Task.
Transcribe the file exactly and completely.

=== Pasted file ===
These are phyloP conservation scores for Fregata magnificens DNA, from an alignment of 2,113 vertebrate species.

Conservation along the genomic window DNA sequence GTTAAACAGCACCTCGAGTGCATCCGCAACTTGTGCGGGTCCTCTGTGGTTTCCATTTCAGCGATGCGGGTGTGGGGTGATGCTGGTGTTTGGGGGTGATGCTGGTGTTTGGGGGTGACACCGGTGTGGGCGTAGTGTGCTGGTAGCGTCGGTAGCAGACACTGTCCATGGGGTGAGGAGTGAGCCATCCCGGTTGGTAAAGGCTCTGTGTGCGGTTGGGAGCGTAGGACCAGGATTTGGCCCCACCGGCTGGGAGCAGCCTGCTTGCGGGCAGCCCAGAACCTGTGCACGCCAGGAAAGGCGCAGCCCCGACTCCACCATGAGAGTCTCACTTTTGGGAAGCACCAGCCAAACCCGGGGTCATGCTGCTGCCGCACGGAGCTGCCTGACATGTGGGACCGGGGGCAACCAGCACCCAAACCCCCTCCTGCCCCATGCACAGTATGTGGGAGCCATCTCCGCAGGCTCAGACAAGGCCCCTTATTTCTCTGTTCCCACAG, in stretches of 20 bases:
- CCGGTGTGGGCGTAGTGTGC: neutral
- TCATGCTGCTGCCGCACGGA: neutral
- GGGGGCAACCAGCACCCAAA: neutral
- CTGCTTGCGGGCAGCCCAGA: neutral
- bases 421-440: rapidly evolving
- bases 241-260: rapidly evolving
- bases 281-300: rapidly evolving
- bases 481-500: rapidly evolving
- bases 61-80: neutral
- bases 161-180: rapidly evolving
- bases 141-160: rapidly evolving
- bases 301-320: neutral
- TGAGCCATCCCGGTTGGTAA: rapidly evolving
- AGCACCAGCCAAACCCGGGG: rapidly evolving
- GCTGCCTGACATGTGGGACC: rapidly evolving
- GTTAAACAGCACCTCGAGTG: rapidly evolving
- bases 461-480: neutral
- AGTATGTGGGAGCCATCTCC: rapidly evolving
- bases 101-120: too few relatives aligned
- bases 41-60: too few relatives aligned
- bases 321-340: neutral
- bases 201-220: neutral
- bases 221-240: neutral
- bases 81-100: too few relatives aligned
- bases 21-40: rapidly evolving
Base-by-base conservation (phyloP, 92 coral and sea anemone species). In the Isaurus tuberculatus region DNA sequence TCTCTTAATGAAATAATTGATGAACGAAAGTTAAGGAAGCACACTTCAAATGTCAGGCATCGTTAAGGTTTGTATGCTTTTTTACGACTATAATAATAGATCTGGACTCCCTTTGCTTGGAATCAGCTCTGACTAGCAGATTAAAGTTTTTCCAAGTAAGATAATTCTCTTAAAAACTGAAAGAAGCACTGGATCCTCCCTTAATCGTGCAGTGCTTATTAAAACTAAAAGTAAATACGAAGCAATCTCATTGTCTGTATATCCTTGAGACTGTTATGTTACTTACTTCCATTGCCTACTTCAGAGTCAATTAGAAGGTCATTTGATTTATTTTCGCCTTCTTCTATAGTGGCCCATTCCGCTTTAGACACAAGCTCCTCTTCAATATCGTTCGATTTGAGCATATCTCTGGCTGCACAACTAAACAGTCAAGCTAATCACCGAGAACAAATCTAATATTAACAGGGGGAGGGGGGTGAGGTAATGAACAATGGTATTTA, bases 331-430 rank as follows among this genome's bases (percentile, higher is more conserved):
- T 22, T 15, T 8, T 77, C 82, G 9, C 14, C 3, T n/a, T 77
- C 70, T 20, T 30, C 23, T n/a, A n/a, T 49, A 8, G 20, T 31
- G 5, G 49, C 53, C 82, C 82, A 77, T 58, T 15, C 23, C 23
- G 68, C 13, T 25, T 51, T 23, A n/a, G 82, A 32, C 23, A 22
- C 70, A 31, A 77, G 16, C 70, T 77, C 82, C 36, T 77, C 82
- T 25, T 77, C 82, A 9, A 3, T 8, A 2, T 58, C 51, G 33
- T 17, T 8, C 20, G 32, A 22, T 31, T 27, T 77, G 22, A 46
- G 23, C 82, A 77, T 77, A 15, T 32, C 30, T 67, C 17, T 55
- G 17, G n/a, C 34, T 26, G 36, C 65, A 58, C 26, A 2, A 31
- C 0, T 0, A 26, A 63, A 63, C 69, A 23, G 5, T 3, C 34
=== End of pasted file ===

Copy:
These are phyloP conservation scores for Fregata magnificens DNA, from an alignment of 2,113 vertebrate species.

Conservation along the genomic window DNA sequence GTTAAACAGCACCTCGAGTGCATCCGCAACTTGTGCGGGTCCTCTGTGGTTTCCATTTCAGCGATGCGGGTGTGGGGTGATGCTGGTGTTTGGGGGTGATGCTGGTGTTTGGGGGTGACACCGGTGTGGGCGTAGTGTGCTGGTAGCGTCGGTAGCAGACACTGTCCATGGGGTGAGGAGTGAGCCATCCCGGTTGGTAAAGGCTCTGTGTGCGGTTGGGAGCGTAGGACCAGGATTTGGCCCCACCGGCTGGGAGCAGCCTGCTTGCGGGCAGCCCAGAACCTGTGCACGCCAGGAAAGGCGCAGCCCCGACTCCACCATGAGAGTCTCACTTTTGGGAAGCACCAGCCAAACCCGGGGTCATGCTGCTGCCGCACGGAGCTGCCTGACATGTGGGACCGGGGGCAACCAGCACCCAAACCCCCTCCTGCCCCATGCACAGTATGTGGGAGCCATCTCCGCAGGCTCAGACAAGGCCCCTTATTTCTCTGTTCCCACAG, in stretches of 20 bases:
- CCGGTGTGGGCGTAGTGTGC: neutral
- TCATGCTGCTGCCGCACGGA: neutral
- GGGGGCAACCAGCACCCAAA: neutral
- CTGCTTGCGGGCAGCCCAGA: neutral
- bases 421-440: rapidly evolving
- bases 241-260: rapidly evolving
- bases 281-300: rapidly evolving
- bases 481-500: rapidly evolving
- bases 61-80: neutral
- bases 161-180: rapidly evolving
- bases 141-160: rapidly evolving
- bases 301-320: neutral
- TGAGCCATCCCGGTTGGTAA: rapidly evolving
- AGCACCAGCCAAACCCGGGG: rapidly evolving
- GCTGCCTGACATGTGGGACC: rapidly evolving
- GTTAAACAGCACCTCGAGTG: rapidly evolving
- bases 461-480: neutral
- AGTATGTGGGAGCCATCTCC: rapidly evolving
- bases 101-120: too few relatives aligned
- bases 41-60: too few relatives aligned
- bases 321-340: neutral
- bases 201-220: neutral
- bases 221-240: neutral
- bases 81-100: too few relatives aligned
- bases 21-40: rapidly evolving
Base-by-base conservation (phyloP, 92 coral and sea anemone species). In the Isaurus tuberculatus region DNA sequence TCTCTTAATGAAATAATTGATGAACGAAAGTTAAGGAAGCACACTTCAAATGTCAGGCATCGTTAAGGTTTGTATGCTTTTTTACGACTATAATAATAGATCTGGACTCCCTTTGCTTGGAATCAGCTCTGACTAGCAGATTAAAGTTTTTCCAAGTAAGATAATTCTCTTAAAAACTGAAAGAAGCACTGGATCCTCCCTTAATCGTGCAGTGCTTATTAAAACTAAAAGTAAATACGAAGCAATCTCATTGTCTGTATATCCTTGAGACTGTTATGTTACTTACTTCCATTGCCTACTTCAGAGTCAATTAGAAGGTCATTTGATTTATTTTCGCCTTCTTCTATAGTGGCCCATTCCGCTTTAGACACAAGCTCCTCTTCAATATCGTTCGATTTGAGCATATCTCTGGCTGCACAACTAAACAGTCAAGCTAATCACCGAGAACAAATCTAATATTAACAGGGGGAGGGGGGTGAGGTAATGAACAATGGTATTTA, bases 331-430 rank as follows among this genome's bases (percentile, higher is more conserved):
- T 22, T 15, T 8, T 77, C 82, G 9, C 14, C 3, T n/a, T 77
- C 70, T 20, T 30, C 23, T n/a, A n/a, T 49, A 8, G 20, T 31
- G 5, G 49, C 53, C 82, C 82, A 77, T 58, T 15, C 23, C 23
- G 68, C 13, T 25, T 51, T 23, A n/a, G 82, A 32, C 23, A 22
- C 70, A 31, A 77, G 16, C 70, T 77, C 82, C 36, T 77, C 82
- T 25, T 77, C 82, A 9, A 3, T 8, A 2, T 58, C 51, G 33
- T 17, T 8, C 20, G 32, A 22, T 31, T 27, T 77, G 22, A 46
- G 23, C 82, A 77, T 77, A 15, T 32, C 30, T 67, C 17, T 55
- G 17, G n/a, C 34, T 26, G 36, C 65, A 58, C 26, A 2, A 31
- C 0, T 0, A 26, A 63, A 63, C 69, A 23, G 5, T 3, C 34